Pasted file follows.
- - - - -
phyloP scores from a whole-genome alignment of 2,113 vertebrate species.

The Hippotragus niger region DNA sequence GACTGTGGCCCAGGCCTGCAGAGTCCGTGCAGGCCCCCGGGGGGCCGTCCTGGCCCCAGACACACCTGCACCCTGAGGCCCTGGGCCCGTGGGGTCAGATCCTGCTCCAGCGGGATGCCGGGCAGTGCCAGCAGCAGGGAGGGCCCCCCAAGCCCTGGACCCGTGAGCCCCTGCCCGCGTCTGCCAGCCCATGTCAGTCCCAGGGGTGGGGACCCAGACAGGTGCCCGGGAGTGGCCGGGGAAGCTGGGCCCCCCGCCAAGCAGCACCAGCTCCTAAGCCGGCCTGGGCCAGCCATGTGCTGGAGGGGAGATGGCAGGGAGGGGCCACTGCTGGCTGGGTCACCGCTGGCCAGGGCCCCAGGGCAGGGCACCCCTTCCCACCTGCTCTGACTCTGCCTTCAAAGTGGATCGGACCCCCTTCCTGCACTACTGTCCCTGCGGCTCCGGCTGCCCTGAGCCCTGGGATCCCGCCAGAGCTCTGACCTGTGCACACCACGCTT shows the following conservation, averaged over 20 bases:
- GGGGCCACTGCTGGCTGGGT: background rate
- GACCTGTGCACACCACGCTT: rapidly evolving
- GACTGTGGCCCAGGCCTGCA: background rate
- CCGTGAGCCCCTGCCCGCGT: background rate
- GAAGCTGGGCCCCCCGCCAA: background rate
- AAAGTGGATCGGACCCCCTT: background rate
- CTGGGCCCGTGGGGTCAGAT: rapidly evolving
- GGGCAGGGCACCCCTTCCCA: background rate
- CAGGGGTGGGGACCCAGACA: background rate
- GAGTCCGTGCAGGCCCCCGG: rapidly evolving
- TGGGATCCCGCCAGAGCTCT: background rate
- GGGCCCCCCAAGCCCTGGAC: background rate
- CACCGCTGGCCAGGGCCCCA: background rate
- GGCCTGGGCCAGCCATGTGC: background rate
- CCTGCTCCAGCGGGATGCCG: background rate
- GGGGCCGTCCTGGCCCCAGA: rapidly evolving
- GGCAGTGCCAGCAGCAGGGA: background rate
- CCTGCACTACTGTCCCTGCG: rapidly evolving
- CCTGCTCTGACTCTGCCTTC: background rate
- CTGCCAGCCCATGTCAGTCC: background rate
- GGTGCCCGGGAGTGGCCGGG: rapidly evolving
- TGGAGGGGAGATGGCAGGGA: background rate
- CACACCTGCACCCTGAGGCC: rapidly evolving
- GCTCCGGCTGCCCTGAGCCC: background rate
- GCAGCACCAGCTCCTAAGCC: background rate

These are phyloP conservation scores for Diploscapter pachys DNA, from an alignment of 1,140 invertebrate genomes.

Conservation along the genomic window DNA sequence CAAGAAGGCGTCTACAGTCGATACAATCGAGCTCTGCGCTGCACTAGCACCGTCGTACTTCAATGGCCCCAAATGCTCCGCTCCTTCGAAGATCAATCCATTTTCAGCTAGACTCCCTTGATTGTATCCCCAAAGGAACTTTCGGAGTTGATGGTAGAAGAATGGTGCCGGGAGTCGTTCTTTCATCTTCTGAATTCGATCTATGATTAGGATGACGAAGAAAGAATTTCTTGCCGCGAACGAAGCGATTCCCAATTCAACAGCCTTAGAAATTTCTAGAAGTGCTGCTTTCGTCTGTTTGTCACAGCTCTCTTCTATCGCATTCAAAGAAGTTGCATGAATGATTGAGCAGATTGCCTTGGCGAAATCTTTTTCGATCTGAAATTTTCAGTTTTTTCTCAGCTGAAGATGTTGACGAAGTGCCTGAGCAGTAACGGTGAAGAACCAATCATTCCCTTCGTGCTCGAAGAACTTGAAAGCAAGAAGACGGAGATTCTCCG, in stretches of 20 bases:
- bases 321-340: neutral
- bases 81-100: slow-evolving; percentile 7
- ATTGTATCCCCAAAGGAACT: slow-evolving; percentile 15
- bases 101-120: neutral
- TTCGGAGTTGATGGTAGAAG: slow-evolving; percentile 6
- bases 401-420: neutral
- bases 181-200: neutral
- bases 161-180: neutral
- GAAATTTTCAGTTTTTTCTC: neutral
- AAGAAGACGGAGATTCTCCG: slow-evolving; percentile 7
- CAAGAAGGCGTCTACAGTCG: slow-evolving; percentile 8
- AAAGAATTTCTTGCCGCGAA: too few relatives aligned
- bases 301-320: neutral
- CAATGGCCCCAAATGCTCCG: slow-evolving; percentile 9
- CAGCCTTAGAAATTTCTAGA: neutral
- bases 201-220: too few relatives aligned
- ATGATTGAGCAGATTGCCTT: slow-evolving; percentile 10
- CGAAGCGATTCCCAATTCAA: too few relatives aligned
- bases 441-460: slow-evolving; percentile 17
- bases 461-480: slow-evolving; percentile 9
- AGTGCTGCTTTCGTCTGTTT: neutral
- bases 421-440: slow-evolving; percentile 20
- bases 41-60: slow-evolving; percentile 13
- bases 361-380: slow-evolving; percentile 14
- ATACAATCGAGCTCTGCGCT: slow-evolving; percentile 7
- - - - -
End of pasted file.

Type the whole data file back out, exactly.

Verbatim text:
phyloP scores from a whole-genome alignment of 2,113 vertebrate species.

The Hippotragus niger region DNA sequence GACTGTGGCCCAGGCCTGCAGAGTCCGTGCAGGCCCCCGGGGGGCCGTCCTGGCCCCAGACACACCTGCACCCTGAGGCCCTGGGCCCGTGGGGTCAGATCCTGCTCCAGCGGGATGCCGGGCAGTGCCAGCAGCAGGGAGGGCCCCCCAAGCCCTGGACCCGTGAGCCCCTGCCCGCGTCTGCCAGCCCATGTCAGTCCCAGGGGTGGGGACCCAGACAGGTGCCCGGGAGTGGCCGGGGAAGCTGGGCCCCCCGCCAAGCAGCACCAGCTCCTAAGCCGGCCTGGGCCAGCCATGTGCTGGAGGGGAGATGGCAGGGAGGGGCCACTGCTGGCTGGGTCACCGCTGGCCAGGGCCCCAGGGCAGGGCACCCCTTCCCACCTGCTCTGACTCTGCCTTCAAAGTGGATCGGACCCCCTTCCTGCACTACTGTCCCTGCGGCTCCGGCTGCCCTGAGCCCTGGGATCCCGCCAGAGCTCTGACCTGTGCACACCACGCTT shows the following conservation, averaged over 20 bases:
- GGGGCCACTGCTGGCTGGGT: background rate
- GACCTGTGCACACCACGCTT: rapidly evolving
- GACTGTGGCCCAGGCCTGCA: background rate
- CCGTGAGCCCCTGCCCGCGT: background rate
- GAAGCTGGGCCCCCCGCCAA: background rate
- AAAGTGGATCGGACCCCCTT: background rate
- CTGGGCCCGTGGGGTCAGAT: rapidly evolving
- GGGCAGGGCACCCCTTCCCA: background rate
- CAGGGGTGGGGACCCAGACA: background rate
- GAGTCCGTGCAGGCCCCCGG: rapidly evolving
- TGGGATCCCGCCAGAGCTCT: background rate
- GGGCCCCCCAAGCCCTGGAC: background rate
- CACCGCTGGCCAGGGCCCCA: background rate
- GGCCTGGGCCAGCCATGTGC: background rate
- CCTGCTCCAGCGGGATGCCG: background rate
- GGGGCCGTCCTGGCCCCAGA: rapidly evolving
- GGCAGTGCCAGCAGCAGGGA: background rate
- CCTGCACTACTGTCCCTGCG: rapidly evolving
- CCTGCTCTGACTCTGCCTTC: background rate
- CTGCCAGCCCATGTCAGTCC: background rate
- GGTGCCCGGGAGTGGCCGGG: rapidly evolving
- TGGAGGGGAGATGGCAGGGA: background rate
- CACACCTGCACCCTGAGGCC: rapidly evolving
- GCTCCGGCTGCCCTGAGCCC: background rate
- GCAGCACCAGCTCCTAAGCC: background rate

These are phyloP conservation scores for Diploscapter pachys DNA, from an alignment of 1,140 invertebrate genomes.

Conservation along the genomic window DNA sequence CAAGAAGGCGTCTACAGTCGATACAATCGAGCTCTGCGCTGCACTAGCACCGTCGTACTTCAATGGCCCCAAATGCTCCGCTCCTTCGAAGATCAATCCATTTTCAGCTAGACTCCCTTGATTGTATCCCCAAAGGAACTTTCGGAGTTGATGGTAGAAGAATGGTGCCGGGAGTCGTTCTTTCATCTTCTGAATTCGATCTATGATTAGGATGACGAAGAAAGAATTTCTTGCCGCGAACGAAGCGATTCCCAATTCAACAGCCTTAGAAATTTCTAGAAGTGCTGCTTTCGTCTGTTTGTCACAGCTCTCTTCTATCGCATTCAAAGAAGTTGCATGAATGATTGAGCAGATTGCCTTGGCGAAATCTTTTTCGATCTGAAATTTTCAGTTTTTTCTCAGCTGAAGATGTTGACGAAGTGCCTGAGCAGTAACGGTGAAGAACCAATCATTCCCTTCGTGCTCGAAGAACTTGAAAGCAAGAAGACGGAGATTCTCCG, in stretches of 20 bases:
- bases 321-340: neutral
- bases 81-100: slow-evolving; percentile 7
- ATTGTATCCCCAAAGGAACT: slow-evolving; percentile 15
- bases 101-120: neutral
- TTCGGAGTTGATGGTAGAAG: slow-evolving; percentile 6
- bases 401-420: neutral
- bases 181-200: neutral
- bases 161-180: neutral
- GAAATTTTCAGTTTTTTCTC: neutral
- AAGAAGACGGAGATTCTCCG: slow-evolving; percentile 7
- CAAGAAGGCGTCTACAGTCG: slow-evolving; percentile 8
- AAAGAATTTCTTGCCGCGAA: too few relatives aligned
- bases 301-320: neutral
- CAATGGCCCCAAATGCTCCG: slow-evolving; percentile 9
- CAGCCTTAGAAATTTCTAGA: neutral
- bases 201-220: too few relatives aligned
- ATGATTGAGCAGATTGCCTT: slow-evolving; percentile 10
- CGAAGCGATTCCCAATTCAA: too few relatives aligned
- bases 441-460: slow-evolving; percentile 17
- bases 461-480: slow-evolving; percentile 9
- AGTGCTGCTTTCGTCTGTTT: neutral
- bases 421-440: slow-evolving; percentile 20
- bases 41-60: slow-evolving; percentile 13
- bases 361-380: slow-evolving; percentile 14
- ATACAATCGAGCTCTGCGCT: slow-evolving; percentile 7